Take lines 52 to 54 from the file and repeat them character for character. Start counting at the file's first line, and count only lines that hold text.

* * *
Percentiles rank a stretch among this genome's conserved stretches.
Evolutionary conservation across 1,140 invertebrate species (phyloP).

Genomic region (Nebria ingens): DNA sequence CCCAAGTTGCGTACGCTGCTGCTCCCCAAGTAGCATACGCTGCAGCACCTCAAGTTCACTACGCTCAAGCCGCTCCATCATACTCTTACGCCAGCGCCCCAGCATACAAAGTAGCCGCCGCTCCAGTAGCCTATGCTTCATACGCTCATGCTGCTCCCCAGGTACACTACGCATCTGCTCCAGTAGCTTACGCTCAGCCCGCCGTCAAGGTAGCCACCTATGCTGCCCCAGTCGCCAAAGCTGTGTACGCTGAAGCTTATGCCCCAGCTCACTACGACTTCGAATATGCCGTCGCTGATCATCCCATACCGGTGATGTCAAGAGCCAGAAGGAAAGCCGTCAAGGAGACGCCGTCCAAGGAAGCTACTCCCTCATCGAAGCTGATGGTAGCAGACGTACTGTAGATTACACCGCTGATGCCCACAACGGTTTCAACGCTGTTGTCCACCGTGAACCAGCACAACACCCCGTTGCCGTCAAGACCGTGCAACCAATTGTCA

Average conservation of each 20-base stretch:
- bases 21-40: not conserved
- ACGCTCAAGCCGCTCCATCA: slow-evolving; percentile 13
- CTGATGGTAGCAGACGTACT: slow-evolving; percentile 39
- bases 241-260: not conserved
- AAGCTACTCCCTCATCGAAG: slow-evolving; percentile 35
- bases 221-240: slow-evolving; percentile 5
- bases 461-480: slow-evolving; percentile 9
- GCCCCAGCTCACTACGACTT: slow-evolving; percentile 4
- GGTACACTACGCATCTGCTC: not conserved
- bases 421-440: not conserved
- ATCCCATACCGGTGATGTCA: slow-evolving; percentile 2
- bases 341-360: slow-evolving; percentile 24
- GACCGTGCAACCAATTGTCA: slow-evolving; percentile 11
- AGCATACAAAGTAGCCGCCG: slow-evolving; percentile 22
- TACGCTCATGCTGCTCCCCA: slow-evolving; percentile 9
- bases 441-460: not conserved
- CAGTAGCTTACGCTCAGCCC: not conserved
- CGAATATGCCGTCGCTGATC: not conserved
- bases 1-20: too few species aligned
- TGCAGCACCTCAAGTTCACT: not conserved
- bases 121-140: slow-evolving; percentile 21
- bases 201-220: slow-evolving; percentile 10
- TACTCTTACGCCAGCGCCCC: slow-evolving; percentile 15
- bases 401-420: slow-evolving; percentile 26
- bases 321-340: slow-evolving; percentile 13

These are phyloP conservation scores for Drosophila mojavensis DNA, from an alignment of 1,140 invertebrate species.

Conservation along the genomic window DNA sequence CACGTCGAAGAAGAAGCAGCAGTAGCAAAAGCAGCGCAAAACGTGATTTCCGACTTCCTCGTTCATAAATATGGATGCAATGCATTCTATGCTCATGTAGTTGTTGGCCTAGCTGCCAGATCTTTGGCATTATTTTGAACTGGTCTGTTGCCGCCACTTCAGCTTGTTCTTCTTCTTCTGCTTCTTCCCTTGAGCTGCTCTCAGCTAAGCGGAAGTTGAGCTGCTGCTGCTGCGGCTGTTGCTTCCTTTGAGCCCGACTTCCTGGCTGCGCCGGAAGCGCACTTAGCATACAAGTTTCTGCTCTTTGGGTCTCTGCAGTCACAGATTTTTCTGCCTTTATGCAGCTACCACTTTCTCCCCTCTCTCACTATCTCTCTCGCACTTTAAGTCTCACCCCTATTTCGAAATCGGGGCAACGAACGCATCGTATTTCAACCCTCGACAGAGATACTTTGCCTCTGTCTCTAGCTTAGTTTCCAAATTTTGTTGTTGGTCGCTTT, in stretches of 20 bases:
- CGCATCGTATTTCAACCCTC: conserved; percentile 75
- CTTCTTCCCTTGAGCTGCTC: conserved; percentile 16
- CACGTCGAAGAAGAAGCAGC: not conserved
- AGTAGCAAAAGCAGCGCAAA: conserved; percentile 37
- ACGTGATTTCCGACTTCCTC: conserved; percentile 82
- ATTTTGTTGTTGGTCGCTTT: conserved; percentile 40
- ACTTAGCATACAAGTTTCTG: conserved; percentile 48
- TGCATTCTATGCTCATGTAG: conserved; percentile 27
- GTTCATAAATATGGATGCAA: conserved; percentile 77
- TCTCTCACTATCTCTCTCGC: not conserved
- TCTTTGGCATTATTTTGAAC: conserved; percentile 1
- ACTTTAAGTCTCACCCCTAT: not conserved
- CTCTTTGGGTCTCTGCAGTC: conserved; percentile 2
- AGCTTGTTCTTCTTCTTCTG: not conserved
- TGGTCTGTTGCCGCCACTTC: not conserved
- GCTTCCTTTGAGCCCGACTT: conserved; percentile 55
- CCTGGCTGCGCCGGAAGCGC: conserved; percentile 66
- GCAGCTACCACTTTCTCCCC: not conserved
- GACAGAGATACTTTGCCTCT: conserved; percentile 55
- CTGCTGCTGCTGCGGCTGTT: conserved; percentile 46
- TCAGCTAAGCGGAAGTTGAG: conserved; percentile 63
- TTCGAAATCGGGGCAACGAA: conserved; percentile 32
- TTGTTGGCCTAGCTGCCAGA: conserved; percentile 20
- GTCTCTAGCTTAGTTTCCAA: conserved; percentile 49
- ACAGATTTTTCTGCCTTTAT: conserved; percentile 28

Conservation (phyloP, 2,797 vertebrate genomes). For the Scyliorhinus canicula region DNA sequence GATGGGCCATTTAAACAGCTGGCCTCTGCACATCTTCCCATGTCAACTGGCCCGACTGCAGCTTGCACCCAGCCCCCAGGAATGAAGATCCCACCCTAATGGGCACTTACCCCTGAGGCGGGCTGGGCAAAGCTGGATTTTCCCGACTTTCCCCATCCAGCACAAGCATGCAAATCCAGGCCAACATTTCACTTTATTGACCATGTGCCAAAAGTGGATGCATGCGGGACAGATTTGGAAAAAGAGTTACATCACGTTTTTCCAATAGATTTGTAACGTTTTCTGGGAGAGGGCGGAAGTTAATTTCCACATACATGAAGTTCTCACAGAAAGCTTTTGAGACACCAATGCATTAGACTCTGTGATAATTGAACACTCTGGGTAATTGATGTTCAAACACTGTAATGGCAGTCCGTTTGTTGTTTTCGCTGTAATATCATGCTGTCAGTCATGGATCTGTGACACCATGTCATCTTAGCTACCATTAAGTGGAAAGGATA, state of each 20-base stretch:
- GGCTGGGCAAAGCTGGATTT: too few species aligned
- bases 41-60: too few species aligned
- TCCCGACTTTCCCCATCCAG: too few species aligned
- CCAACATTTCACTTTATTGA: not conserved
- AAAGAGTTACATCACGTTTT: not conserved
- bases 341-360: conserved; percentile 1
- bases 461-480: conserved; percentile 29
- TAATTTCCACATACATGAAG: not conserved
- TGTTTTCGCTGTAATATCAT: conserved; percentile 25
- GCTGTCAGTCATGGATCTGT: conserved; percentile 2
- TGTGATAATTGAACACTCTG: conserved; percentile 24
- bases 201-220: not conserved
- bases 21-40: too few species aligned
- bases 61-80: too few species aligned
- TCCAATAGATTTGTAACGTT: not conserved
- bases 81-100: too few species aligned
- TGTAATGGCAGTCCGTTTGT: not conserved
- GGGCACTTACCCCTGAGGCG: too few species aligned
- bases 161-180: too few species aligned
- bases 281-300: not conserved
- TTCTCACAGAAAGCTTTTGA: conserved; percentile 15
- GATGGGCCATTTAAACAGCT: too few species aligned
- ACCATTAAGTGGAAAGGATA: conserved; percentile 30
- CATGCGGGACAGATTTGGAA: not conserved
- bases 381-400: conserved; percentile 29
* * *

- TCAGCTAAGCGGAAGTTGAG: conserved; percentile 63
- TTCGAAATCGGGGCAACGAA: conserved; percentile 32
- TTGTTGGCCTAGCTGCCAGA: conserved; percentile 20